The moment of inspiration can happen anywhere at anytime. Like almost everything in God’s kingdom songs start out as seeds. They begin small with a spark of inspiration. What happens next of course, is up to us. When I first began writing songs at about age 10, the moments of inspiration tended to come from Duran Duran videos or school discos.
Finding inspiration for ‘God songs’ eight years later proved to be a difficult task for me. So difficult that I only managed to breakthrough the dry spell with prayer and fasting. It seemed though that once the drought was over the songs just kept arriving.
Rest and play
Although crafting orthodox congregational songs requires a lot of left brain thinking, when it comes to the moment of inspiration it’s right brain thinking that’s going to get you started. Moments of inspiration can happen anywhere at anytime. The obvious places for these are times of congregational and personal worship – sermons, prayer and the study of scripture. But there are other places where God’s presence can inspire us. Because the earth is the Lord’s and everything in it! there are very few places where’s God’s spirit cannot move us. However, for me the key is not really the physical space I’m in – it’s the mental space. In the words of the great Winnie the Pooh, ‘you don’t find “hums”, hums find you’. You just have to make sure you’re somewhere they can find you.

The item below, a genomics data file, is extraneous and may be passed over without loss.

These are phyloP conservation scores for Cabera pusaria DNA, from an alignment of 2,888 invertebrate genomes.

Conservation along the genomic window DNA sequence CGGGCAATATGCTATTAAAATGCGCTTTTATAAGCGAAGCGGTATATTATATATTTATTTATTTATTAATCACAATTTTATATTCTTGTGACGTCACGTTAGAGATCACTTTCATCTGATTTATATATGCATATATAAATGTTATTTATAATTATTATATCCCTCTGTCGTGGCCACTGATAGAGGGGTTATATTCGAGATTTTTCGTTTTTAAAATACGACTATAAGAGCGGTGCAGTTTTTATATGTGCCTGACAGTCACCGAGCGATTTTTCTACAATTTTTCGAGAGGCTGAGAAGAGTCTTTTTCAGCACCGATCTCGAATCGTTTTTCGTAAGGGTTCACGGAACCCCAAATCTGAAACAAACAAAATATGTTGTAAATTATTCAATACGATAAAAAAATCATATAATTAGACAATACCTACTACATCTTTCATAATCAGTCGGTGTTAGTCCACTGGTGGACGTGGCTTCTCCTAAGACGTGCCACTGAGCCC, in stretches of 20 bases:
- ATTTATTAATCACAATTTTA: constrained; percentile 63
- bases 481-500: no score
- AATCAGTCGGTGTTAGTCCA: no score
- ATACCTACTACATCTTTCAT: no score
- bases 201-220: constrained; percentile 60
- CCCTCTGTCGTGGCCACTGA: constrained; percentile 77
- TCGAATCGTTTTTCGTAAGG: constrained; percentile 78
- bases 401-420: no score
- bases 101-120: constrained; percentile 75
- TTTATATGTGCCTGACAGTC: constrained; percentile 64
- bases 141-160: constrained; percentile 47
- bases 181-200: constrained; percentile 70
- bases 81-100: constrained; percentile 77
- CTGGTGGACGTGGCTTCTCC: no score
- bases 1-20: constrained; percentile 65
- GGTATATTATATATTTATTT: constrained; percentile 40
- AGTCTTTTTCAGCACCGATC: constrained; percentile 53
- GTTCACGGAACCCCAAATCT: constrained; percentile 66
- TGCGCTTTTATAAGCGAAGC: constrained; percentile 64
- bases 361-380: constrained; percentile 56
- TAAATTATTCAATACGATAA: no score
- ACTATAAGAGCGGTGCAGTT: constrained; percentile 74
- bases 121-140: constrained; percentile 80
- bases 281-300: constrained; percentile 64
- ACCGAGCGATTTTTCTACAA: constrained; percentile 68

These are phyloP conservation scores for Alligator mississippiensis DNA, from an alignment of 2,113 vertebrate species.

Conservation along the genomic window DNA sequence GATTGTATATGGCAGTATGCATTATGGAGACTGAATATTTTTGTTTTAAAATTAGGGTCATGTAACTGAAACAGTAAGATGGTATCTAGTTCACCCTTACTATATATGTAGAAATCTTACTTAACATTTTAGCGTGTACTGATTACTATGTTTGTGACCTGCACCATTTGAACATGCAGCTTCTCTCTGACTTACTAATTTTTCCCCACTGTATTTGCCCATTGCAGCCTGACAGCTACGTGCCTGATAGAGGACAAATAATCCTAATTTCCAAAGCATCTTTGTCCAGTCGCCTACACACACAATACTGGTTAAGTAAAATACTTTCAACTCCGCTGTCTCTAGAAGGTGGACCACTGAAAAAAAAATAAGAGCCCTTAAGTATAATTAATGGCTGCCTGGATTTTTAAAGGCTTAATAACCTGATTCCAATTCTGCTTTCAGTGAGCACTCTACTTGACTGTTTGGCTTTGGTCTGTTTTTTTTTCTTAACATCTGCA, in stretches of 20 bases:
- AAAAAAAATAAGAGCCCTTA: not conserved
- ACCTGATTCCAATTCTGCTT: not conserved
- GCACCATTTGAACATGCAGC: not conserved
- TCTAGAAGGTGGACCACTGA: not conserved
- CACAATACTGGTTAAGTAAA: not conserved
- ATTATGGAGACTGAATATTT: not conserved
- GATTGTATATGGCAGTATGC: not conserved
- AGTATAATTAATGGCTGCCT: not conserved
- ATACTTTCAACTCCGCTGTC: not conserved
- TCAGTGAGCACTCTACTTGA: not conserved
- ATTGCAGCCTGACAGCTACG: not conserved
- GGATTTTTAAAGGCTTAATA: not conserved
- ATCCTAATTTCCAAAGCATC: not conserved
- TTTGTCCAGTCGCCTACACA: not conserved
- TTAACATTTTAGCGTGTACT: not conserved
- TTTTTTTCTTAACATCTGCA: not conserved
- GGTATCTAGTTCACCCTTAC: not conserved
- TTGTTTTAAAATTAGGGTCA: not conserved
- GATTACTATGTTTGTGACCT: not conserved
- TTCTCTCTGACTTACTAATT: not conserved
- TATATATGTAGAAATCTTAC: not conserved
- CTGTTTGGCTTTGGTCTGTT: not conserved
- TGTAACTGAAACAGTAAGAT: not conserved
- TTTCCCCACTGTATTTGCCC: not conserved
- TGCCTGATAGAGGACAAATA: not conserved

One of Jesus’ most well-known lessons on the Kingdom of God is about seeds. As I’m sure you know the seeds in the famous parable represent the word of God. Jesus points out the different kinds of things that threaten the growth of the kingdom in our lives – riches, temptation, the devil and the pleasures of life. But one of the threats to God’s word Jesus’ also warns of is one that I find particularly pertinent for our generation – and particularly helpful for me as a writer. This is the threat Jesus’ refers to as ‘the cares of this world’ (Luke 8 and 21). Nothing chokes the process of songwriting for me more than this particular weed. So anything that can get my head out of ‘the cares of this world’ state of mind is helpful not only for my spirituality but also for my creativity.